Rank #Player TeamTkl + Int.Press %Blocks
1CasemiroReal Madrid 5.2340.22.28
2Yves BissoumaBrighton 5.4535.91.83
3Wilfred NdidiLeicester City6.3933.41.78
4Kalvin PhillipsLeeds United5.5929.62.37
5Fred Manchester United5.1125.52.09
6Fernandinho Manchester City3.4634.60.56
7Boubacar KamaraMarseille4.7239.71.36
8Thomas DelaneySevilla FC3.7428.31.72
9Salih ÖzcanBorussia Dortmund5.1442.01.83
10Nicolas HöflerSC Freiburg 4.2933.61.97
11Geoffrey Kondogbia Atletico Madrid 6.2235.51.29
12Christian NørgaardBrentford6.3431.51.74
13Benjamin AndréLOSC Lille6.2431.92.52
14Óscar ValentínRayo Vallecano7.0534.61.72
15Lucas LeivaLazio4.8127.01.85
16Santiago AscacibarHertha Berlin5.6832.31.82
18Azor MatusiwaSC Reims5.1129.72.08
19Dominik KohrMainz 054.4131.31.79
20Charles AranguizBayer Leverkusen5.3131.21.94
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From the search, we were pleasantly surprised to see the depth of quality in ‘Midfield Destroyer’ types across Europe. With so many to choose from, the role clearly remains an important component to the modern game, rather than becoming a dying breed of the past. The vast majority of players listed above play as the deepest ‘Anchor’ in a midfield three, with only a few acting as the destructor of a double-pivot (such as Fred and Höfler). Since we want our ‘Midfield Destroyers’ to be incredibly active, but also incredibly successful in timing their challenges, we can now narrow the list down even further, to those that best exemplify the perfect prototype of the role (*cough* Casemiro).


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Among the twenty names listed above, these are the ten most prototypical ‘Midfield Destroyers’. To rank high on this list, a player should boast a high influence out of possession, particularly in defensive transitions, and in throwing themselves into tackles across all defensive phases. They should test lower on the traits associated with other midfield personality types, such as play-making from deep, venturing forward into the attack, or the sheer versatility in skillset that may be more common in an ‘Anchor’. Here’s what we came up with!

Rank #Player TeamTkl %Press.Drb. Past
1Óscar ValentínRayo Vallecano43.426.72.42
2Benjamin AndréLOSC Lille32.022.42.16
3CasemiroReal Madrid45.715.61.33
4Charles AranguizBayer Leverkusen25.825.32.63
6Lucas LeivaLazio32.319.41.85
7Wilfred NdidiLeicester City44.722.81.44
8Nicolas HöflerSC Freiburg 40.318.71.38
9Dominik KohrMainz 0531.120.41.73
10FredManchester United26.824.62.31

Within our search, we’ve scanned for players with a high number of defensive actions and success, who tend to make the defensive side of the game their entire identity on the pitch. Players who may be less active in creating the volume of numbers in defensive phases or edge toward the ‘Anchor’ (e.g. Kamara) or ‘Shuttler’ side (e.g. Delaney) were removed from this section, prioritizing those that most closely fit the prototype.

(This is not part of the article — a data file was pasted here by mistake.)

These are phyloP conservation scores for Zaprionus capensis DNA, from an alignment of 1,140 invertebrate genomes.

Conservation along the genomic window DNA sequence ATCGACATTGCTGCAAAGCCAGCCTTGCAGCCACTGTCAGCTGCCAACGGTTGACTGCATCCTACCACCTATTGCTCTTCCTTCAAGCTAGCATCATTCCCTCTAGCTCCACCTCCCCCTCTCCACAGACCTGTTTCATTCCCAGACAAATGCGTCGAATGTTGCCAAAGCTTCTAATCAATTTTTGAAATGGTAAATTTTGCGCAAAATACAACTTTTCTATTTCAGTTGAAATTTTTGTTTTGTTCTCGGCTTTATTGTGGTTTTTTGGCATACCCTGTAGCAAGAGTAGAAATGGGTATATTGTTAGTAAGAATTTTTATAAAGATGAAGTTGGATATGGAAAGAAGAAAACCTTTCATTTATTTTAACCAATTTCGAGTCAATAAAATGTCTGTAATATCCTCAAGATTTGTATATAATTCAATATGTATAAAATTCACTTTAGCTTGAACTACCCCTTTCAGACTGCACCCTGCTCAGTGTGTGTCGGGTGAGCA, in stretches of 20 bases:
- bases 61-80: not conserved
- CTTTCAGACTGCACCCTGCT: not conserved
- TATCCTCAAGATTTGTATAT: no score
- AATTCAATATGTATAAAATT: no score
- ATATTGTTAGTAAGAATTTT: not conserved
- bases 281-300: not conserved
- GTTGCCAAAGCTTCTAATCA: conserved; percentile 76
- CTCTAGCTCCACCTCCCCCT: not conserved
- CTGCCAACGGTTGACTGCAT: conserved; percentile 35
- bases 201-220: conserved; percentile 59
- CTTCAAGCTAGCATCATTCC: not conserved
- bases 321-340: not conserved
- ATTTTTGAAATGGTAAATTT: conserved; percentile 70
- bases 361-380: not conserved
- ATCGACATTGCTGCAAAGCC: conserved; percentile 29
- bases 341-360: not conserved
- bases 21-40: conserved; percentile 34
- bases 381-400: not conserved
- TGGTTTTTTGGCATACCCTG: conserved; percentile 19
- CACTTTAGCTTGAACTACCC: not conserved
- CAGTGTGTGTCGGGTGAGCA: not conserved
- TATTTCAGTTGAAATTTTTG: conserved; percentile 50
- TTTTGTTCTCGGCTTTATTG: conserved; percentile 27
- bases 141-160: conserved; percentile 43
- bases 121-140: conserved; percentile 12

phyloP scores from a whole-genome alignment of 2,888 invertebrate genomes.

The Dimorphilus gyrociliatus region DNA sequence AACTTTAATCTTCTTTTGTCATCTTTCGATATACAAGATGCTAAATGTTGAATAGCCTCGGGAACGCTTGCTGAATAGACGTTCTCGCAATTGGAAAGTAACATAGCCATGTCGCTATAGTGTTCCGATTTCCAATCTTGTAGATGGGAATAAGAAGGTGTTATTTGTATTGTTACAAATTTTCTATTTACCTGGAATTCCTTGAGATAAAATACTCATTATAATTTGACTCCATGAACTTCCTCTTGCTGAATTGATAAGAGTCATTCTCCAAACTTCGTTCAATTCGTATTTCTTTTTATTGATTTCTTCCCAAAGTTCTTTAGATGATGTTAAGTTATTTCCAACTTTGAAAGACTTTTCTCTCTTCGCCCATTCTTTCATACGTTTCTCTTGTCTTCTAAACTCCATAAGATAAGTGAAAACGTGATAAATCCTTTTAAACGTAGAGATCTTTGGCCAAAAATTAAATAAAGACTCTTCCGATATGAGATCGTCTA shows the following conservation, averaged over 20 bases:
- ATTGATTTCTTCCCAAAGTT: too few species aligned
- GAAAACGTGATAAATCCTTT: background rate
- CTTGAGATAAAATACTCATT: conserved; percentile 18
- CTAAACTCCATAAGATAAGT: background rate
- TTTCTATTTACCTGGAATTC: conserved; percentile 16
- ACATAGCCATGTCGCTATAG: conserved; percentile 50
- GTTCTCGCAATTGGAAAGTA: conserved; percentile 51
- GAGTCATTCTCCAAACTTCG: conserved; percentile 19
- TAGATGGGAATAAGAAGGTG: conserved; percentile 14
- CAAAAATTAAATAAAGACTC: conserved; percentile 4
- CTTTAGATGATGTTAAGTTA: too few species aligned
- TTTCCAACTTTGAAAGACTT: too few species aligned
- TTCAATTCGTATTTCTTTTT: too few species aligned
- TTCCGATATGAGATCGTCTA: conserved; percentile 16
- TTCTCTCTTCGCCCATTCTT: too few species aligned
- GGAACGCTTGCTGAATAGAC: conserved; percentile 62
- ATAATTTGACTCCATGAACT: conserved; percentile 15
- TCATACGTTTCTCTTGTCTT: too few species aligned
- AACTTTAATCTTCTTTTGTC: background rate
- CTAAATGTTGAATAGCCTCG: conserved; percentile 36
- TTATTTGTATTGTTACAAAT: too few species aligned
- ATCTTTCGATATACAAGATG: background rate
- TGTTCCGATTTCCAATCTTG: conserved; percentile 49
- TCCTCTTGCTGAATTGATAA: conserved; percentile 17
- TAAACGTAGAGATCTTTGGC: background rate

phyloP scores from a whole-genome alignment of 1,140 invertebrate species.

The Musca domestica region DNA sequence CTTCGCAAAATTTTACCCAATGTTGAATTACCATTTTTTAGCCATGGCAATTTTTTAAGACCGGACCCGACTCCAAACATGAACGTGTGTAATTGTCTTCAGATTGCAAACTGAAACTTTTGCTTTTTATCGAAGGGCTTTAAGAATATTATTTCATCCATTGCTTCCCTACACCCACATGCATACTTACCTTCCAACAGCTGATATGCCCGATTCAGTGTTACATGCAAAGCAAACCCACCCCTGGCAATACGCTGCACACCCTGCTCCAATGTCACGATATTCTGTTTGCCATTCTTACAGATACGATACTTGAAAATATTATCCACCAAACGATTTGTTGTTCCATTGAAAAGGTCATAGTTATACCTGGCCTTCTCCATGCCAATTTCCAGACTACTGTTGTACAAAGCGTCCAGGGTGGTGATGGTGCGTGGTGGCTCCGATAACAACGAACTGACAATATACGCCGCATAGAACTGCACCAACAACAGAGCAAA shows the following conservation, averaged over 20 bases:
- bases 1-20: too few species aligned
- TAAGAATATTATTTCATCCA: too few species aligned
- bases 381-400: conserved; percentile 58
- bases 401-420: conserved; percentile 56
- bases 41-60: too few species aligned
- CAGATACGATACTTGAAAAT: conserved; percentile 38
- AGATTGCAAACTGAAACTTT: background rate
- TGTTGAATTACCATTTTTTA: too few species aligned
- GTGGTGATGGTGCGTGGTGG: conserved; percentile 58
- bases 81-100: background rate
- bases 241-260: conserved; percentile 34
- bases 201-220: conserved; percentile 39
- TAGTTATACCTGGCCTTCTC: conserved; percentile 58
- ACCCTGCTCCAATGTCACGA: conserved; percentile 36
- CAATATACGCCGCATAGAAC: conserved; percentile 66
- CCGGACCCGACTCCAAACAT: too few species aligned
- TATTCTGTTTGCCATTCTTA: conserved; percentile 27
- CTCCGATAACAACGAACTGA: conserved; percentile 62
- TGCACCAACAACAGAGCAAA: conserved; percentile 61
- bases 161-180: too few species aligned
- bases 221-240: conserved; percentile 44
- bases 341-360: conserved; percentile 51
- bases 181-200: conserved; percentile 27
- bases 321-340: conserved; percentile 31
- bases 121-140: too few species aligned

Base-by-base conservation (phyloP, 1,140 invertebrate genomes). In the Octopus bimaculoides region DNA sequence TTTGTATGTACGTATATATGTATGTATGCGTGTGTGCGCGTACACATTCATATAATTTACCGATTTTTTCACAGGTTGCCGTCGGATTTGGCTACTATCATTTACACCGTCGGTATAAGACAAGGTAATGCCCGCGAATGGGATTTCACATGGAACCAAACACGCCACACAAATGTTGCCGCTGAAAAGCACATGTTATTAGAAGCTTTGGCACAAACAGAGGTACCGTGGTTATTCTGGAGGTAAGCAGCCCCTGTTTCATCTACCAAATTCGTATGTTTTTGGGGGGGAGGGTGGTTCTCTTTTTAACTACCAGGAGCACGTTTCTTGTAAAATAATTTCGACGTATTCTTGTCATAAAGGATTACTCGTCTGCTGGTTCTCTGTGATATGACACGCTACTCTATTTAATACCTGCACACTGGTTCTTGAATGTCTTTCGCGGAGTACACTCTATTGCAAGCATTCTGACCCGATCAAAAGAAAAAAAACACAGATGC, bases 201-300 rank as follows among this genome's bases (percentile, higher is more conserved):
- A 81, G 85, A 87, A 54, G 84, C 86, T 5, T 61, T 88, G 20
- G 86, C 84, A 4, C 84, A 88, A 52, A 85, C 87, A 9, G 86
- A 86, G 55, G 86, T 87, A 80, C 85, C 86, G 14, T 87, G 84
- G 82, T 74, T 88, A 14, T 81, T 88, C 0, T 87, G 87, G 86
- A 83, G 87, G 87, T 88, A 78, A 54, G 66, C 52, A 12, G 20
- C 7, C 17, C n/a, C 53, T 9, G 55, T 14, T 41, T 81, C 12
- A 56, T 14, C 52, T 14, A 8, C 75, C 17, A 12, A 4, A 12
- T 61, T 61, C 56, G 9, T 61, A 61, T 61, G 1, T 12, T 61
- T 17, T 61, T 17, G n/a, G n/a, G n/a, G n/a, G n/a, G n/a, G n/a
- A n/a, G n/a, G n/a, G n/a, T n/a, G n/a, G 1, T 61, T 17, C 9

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The likes of Óscar Valentín, Benjamin André and Casemiro come out on top through their defensive success, and in simply making their presence felt in defensive phases. This may even include the number of times they remain unsuccessful in defensive phases (such as causing fouls or being dribbled past), as it shows a higher degree of heart and desire to put themselves through the ringer. So when studying the best ‘Midfield Destroyers’ on the planet, these are the midfielders most worth scrutinizing over.


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The role of the defensive midfielder continues to evolve, and those that perform at the highest level carry out far more tasks than just breaking up the play. Despite that, the ‘Midfield Destroyer’ continues to be alive and well in the modern game, and encapsulates some of the most highly regarded and sought after defensive midfielders on the planet. The ‘Destroyer’ is essential to defending in transition and stunting attacks before the opposition reach the final third, within the wider umbrella of ‘Anchoring’ the midfield and screening in front of the back-line.

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Casemiro and Yves Bissouma would qualify as some of the best around, with Óscar Valentín and Benjamin André performing as two other fantastic emblems of the fearless persona behind the ‘Midfield Destroyer’ player type. As the game continues to evolve, it will be intriguing to see if teams do away with defensive specialists in their midfield, preferring to deploy versatile rockets capable of travelling to the moon and back. But for now, the ‘Midfield Destroyer’ remains an important function in the modern game, and one that every single team should have at the ready.

So there it is! Explaining our ‘Midfield Destroyer’ prototype within our Role Continuity Evaluation System. Be sure to check out more from this series as we detail all twenty-six roles, and follow on social media @mastermindsite to never miss an update. Thanks for reading and see you soon!

More in this series…
-> Explaining the Shot Stopper – Player Role Analysis
-> Explaining the Sweeper Keeper – Player Role Analysis
-> Explaining the Wide Warrior – Player Role Analysis
-> Explaining the Inverted Fullback – Player Role Analysis
-> Explaining the Wing-Back – Player Role Analysis
-> Explaining the Ball-Playing-Centre-Half – Player Role Analysis
-> Explaining the Stopper – Player Role Analysis
-> Explaining the Sweeper – Player Role Analysis
-> Explaining the Shuttler – Player Role Analysis